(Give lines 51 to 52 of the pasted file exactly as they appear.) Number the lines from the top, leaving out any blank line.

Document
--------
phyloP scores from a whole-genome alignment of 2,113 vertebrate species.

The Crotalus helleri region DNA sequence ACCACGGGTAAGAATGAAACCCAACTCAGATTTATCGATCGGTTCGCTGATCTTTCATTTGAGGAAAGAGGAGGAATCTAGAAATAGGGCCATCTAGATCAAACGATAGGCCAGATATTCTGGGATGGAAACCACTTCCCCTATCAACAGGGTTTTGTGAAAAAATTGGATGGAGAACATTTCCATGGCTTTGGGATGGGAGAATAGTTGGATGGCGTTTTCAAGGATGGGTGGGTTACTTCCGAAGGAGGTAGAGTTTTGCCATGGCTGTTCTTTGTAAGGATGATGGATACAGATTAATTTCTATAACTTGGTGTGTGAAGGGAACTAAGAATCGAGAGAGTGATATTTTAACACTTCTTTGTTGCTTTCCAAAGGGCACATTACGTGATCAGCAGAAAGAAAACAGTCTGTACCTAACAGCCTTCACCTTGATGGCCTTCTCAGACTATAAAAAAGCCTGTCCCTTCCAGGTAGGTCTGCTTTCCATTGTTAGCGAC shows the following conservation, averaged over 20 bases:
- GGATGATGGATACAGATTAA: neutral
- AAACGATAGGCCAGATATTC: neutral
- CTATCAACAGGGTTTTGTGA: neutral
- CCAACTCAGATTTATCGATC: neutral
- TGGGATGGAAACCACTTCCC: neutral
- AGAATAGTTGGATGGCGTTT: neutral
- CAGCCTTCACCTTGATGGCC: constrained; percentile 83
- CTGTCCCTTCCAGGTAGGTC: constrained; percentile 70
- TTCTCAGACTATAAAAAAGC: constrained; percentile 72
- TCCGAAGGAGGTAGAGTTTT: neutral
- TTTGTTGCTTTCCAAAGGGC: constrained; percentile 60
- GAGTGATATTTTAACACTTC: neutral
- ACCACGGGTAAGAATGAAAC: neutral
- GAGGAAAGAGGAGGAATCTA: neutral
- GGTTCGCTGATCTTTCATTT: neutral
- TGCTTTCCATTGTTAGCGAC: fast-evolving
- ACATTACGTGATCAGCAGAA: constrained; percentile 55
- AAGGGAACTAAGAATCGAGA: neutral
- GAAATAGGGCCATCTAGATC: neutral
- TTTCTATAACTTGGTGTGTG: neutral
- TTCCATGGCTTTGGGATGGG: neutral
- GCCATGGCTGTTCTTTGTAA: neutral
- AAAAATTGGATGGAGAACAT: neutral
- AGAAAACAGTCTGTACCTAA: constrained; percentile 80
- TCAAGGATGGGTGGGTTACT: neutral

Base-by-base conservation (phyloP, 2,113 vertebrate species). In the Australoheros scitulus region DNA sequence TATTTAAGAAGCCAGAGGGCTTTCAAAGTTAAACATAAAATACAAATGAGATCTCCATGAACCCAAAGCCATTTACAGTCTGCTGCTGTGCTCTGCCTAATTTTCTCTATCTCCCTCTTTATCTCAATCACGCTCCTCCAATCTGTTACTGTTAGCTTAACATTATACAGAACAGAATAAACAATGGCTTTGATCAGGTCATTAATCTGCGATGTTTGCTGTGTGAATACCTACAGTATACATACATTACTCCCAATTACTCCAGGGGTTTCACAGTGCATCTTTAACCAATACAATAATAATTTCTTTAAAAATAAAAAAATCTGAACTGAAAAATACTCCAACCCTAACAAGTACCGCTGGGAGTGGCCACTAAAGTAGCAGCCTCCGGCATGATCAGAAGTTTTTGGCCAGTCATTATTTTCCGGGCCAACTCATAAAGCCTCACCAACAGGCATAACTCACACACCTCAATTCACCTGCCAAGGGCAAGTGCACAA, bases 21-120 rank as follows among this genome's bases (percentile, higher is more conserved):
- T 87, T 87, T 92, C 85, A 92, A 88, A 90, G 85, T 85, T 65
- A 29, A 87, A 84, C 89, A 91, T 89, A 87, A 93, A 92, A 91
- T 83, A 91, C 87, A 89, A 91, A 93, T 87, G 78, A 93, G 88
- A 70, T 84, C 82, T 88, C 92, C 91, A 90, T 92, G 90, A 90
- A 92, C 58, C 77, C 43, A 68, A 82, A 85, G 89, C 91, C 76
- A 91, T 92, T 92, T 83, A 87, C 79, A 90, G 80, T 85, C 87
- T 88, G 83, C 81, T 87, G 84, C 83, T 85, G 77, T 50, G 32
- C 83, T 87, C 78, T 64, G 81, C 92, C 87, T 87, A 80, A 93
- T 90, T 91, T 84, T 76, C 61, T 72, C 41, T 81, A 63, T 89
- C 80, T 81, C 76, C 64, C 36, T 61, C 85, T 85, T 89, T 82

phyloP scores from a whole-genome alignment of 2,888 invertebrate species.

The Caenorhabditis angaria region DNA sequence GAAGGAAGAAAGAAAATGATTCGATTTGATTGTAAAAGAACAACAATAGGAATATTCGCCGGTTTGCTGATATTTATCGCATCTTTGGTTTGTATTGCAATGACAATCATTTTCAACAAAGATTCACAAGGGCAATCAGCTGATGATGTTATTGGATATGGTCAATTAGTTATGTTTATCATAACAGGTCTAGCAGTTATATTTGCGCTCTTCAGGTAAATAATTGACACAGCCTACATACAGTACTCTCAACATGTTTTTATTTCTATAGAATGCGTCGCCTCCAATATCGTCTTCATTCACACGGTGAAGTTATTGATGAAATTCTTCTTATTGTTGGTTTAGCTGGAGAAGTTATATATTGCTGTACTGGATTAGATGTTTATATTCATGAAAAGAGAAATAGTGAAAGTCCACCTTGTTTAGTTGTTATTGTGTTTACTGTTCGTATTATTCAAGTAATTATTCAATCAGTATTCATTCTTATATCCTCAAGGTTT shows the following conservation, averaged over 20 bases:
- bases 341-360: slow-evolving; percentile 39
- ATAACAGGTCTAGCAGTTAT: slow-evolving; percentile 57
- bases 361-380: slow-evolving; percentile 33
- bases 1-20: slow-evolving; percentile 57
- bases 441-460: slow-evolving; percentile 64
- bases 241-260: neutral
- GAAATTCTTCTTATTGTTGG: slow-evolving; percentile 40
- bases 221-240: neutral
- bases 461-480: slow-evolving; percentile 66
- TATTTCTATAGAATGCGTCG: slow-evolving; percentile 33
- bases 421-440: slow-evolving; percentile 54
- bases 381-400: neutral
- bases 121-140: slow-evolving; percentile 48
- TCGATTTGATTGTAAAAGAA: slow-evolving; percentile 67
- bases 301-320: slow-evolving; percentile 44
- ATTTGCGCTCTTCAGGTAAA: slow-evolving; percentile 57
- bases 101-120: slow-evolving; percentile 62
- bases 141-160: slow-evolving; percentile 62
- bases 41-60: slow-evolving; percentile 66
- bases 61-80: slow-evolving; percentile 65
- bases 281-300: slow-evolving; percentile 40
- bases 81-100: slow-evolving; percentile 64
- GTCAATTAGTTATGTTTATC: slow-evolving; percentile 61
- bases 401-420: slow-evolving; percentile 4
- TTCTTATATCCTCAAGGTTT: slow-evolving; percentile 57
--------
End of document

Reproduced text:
- bases 421-440: slow-evolving; percentile 54
- bases 381-400: neutral